I have to feel music to hear it, and I mean that on every level. When I was around 12 or 13, I experienced significant hearing loss. The loss is moderately severe in my right ear and severe in my left. Due to the bullying that I was experiencing at school and among my own friends, I hid my hearing loss from everyone—family, friends, and even myself. I adapted to life and conversation without much of my hearing, and one of the ways that I coped with this was through music.
All through my teens, I would sit at the stereo for roughly 3 hours every night, feeling the headphones buzzing on my cheeks and the beat pulsing through my body. My taste in music had little to do with genres. Whether it was Hole’s “Rockstar,” Prince’s “Let’s Go Crazy,” or Jeff Buckley’s “Grace,” I was listening for the passion. I can sometimes pick out or guess at the words of a song that I first hear, but usually, it’s pretty fuzzy. The music itself all kind of blends together if I don’t listen carefully. When older people will complain, “It all just sounds like a bunch of noise to me!” I know what they mean. When you can’t hear well, music is noise. But passion has always kept me listening. If I can hear something behind the song, I will listen again and again until I truly hear the song itself.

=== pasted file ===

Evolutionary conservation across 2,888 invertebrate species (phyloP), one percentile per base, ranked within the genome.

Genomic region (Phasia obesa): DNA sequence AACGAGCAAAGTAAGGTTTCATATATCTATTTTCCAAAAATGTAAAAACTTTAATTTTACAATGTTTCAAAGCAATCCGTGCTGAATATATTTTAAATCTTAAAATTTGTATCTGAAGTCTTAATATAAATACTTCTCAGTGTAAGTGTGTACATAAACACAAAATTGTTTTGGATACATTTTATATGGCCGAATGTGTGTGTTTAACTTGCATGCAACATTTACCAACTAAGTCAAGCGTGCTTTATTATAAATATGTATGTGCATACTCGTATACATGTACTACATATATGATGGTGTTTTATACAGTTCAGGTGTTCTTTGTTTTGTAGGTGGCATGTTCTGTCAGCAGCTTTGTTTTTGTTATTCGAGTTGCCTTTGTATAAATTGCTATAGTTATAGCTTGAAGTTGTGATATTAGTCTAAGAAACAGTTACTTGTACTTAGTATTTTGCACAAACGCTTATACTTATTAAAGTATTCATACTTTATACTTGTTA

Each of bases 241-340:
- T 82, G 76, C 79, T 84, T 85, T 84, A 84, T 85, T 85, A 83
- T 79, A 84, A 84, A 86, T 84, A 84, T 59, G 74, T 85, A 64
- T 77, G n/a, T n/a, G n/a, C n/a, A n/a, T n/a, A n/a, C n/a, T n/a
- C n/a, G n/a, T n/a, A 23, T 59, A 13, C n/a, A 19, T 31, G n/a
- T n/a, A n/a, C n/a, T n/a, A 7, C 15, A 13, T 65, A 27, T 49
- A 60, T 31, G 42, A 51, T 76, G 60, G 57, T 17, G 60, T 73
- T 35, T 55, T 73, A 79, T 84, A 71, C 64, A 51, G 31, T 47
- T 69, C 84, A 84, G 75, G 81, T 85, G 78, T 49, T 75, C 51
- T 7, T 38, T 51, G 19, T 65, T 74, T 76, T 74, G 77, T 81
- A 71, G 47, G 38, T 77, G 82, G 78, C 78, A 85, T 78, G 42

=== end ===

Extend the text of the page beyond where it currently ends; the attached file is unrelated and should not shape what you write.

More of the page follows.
The buzzing of the headphones against my face was essential. When someone would just play as song in a room with me, I was less interested. I needed it up against my face, vibrating, sending signals to my mind, activating my memory of how those pitches sounded. I’d taken classical piano lessons from the age of 5 up until I was 16. The transition from playing piano with perfect hearing to playing piano with hearing loss was a strange one. I could feel myself relying on the buzzing in my fingers to hear the full song that I was producing. When I finally got a driver’s license, I remember the joy of having a radio that could vibrate the steering wheel under my hands. Music was something that I could still feel.